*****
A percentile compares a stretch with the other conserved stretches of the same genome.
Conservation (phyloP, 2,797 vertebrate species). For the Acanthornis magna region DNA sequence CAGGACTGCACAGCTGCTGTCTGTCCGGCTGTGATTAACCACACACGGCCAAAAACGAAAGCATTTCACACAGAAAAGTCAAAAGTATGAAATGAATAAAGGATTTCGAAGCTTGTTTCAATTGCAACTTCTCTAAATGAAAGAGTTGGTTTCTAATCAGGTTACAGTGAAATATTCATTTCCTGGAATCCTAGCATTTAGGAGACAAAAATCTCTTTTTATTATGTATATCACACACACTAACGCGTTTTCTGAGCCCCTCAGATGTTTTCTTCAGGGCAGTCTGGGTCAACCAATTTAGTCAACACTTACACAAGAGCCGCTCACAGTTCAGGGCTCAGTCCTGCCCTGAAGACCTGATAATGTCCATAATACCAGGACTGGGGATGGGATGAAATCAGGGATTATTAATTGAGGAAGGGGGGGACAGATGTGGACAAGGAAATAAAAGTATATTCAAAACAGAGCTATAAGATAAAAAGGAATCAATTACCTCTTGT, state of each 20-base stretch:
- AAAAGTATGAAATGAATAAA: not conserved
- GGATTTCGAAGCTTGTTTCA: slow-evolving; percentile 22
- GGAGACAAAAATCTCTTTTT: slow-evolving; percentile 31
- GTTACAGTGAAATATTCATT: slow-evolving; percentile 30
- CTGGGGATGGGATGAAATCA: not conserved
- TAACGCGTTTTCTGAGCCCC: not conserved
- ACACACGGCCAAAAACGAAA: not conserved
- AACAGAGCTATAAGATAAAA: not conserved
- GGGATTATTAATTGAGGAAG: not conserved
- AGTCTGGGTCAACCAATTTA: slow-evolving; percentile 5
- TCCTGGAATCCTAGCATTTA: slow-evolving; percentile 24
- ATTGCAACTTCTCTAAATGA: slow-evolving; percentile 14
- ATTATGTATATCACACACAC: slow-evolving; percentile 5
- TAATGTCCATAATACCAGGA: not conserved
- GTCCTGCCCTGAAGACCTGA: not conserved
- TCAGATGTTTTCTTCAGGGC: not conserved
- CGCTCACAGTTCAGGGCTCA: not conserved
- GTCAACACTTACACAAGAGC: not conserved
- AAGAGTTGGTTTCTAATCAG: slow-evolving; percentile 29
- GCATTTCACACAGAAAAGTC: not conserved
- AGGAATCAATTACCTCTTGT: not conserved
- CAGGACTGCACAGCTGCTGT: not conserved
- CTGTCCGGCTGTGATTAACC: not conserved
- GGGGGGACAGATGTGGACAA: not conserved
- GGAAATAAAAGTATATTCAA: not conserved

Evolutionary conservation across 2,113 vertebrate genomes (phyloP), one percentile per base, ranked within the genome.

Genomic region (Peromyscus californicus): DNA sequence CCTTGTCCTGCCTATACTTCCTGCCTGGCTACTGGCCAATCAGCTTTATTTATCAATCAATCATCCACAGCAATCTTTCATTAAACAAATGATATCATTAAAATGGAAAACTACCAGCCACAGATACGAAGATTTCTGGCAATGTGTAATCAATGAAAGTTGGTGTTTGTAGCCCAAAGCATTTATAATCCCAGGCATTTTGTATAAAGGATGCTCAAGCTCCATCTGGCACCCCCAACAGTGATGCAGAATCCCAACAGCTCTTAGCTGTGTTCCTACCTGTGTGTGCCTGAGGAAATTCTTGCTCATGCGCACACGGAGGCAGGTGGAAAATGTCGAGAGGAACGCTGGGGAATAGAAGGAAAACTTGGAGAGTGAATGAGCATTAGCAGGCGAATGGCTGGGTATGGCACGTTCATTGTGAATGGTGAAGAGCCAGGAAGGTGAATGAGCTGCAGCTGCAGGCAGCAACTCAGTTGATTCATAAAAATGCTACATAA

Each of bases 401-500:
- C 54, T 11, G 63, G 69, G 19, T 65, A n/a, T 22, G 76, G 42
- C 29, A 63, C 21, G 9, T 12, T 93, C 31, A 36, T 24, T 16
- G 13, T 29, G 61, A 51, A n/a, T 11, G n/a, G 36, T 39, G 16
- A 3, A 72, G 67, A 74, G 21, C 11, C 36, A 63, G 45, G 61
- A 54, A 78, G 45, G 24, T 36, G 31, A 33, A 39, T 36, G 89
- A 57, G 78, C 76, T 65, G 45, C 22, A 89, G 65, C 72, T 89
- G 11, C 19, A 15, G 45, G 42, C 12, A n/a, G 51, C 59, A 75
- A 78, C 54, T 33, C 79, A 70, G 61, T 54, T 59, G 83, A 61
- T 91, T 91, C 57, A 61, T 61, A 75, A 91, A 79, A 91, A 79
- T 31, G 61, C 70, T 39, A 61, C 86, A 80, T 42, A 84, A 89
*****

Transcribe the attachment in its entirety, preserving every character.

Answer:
A percentile compares a stretch with the other conserved stretches of the same genome.
Conservation (phyloP, 2,797 vertebrate species). For the Acanthornis magna region DNA sequence CAGGACTGCACAGCTGCTGTCTGTCCGGCTGTGATTAACCACACACGGCCAAAAACGAAAGCATTTCACACAGAAAAGTCAAAAGTATGAAATGAATAAAGGATTTCGAAGCTTGTTTCAATTGCAACTTCTCTAAATGAAAGAGTTGGTTTCTAATCAGGTTACAGTGAAATATTCATTTCCTGGAATCCTAGCATTTAGGAGACAAAAATCTCTTTTTATTATGTATATCACACACACTAACGCGTTTTCTGAGCCCCTCAGATGTTTTCTTCAGGGCAGTCTGGGTCAACCAATTTAGTCAACACTTACACAAGAGCCGCTCACAGTTCAGGGCTCAGTCCTGCCCTGAAGACCTGATAATGTCCATAATACCAGGACTGGGGATGGGATGAAATCAGGGATTATTAATTGAGGAAGGGGGGGACAGATGTGGACAAGGAAATAAAAGTATATTCAAAACAGAGCTATAAGATAAAAAGGAATCAATTACCTCTTGT, state of each 20-base stretch:
- AAAAGTATGAAATGAATAAA: not conserved
- GGATTTCGAAGCTTGTTTCA: slow-evolving; percentile 22
- GGAGACAAAAATCTCTTTTT: slow-evolving; percentile 31
- GTTACAGTGAAATATTCATT: slow-evolving; percentile 30
- CTGGGGATGGGATGAAATCA: not conserved
- TAACGCGTTTTCTGAGCCCC: not conserved
- ACACACGGCCAAAAACGAAA: not conserved
- AACAGAGCTATAAGATAAAA: not conserved
- GGGATTATTAATTGAGGAAG: not conserved
- AGTCTGGGTCAACCAATTTA: slow-evolving; percentile 5
- TCCTGGAATCCTAGCATTTA: slow-evolving; percentile 24
- ATTGCAACTTCTCTAAATGA: slow-evolving; percentile 14
- ATTATGTATATCACACACAC: slow-evolving; percentile 5
- TAATGTCCATAATACCAGGA: not conserved
- GTCCTGCCCTGAAGACCTGA: not conserved
- TCAGATGTTTTCTTCAGGGC: not conserved
- CGCTCACAGTTCAGGGCTCA: not conserved
- GTCAACACTTACACAAGAGC: not conserved
- AAGAGTTGGTTTCTAATCAG: slow-evolving; percentile 29
- GCATTTCACACAGAAAAGTC: not conserved
- AGGAATCAATTACCTCTTGT: not conserved
- CAGGACTGCACAGCTGCTGT: not conserved
- CTGTCCGGCTGTGATTAACC: not conserved
- GGGGGGACAGATGTGGACAA: not conserved
- GGAAATAAAAGTATATTCAA: not conserved

Evolutionary conservation across 2,113 vertebrate genomes (phyloP), one percentile per base, ranked within the genome.

Genomic region (Peromyscus californicus): DNA sequence CCTTGTCCTGCCTATACTTCCTGCCTGGCTACTGGCCAATCAGCTTTATTTATCAATCAATCATCCACAGCAATCTTTCATTAAACAAATGATATCATTAAAATGGAAAACTACCAGCCACAGATACGAAGATTTCTGGCAATGTGTAATCAATGAAAGTTGGTGTTTGTAGCCCAAAGCATTTATAATCCCAGGCATTTTGTATAAAGGATGCTCAAGCTCCATCTGGCACCCCCAACAGTGATGCAGAATCCCAACAGCTCTTAGCTGTGTTCCTACCTGTGTGTGCCTGAGGAAATTCTTGCTCATGCGCACACGGAGGCAGGTGGAAAATGTCGAGAGGAACGCTGGGGAATAGAAGGAAAACTTGGAGAGTGAATGAGCATTAGCAGGCGAATGGCTGGGTATGGCACGTTCATTGTGAATGGTGAAGAGCCAGGAAGGTGAATGAGCTGCAGCTGCAGGCAGCAACTCAGTTGATTCATAAAAATGCTACATAA

Each of bases 401-500:
- C 54, T 11, G 63, G 69, G 19, T 65, A n/a, T 22, G 76, G 42
- C 29, A 63, C 21, G 9, T 12, T 93, C 31, A 36, T 24, T 16
- G 13, T 29, G 61, A 51, A n/a, T 11, G n/a, G 36, T 39, G 16
- A 3, A 72, G 67, A 74, G 21, C 11, C 36, A 63, G 45, G 61
- A 54, A 78, G 45, G 24, T 36, G 31, A 33, A 39, T 36, G 89
- A 57, G 78, C 76, T 65, G 45, C 22, A 89, G 65, C 72, T 89
- G 11, C 19, A 15, G 45, G 42, C 12, A n/a, G 51, C 59, A 75
- A 78, C 54, T 33, C 79, A 70, G 61, T 54, T 59, G 83, A 61
- T 91, T 91, C 57, A 61, T 61, A 75, A 91, A 79, A 91, A 79
- T 31, G 61, C 70, T 39, A 61, C 86, A 80, T 42, A 84, A 89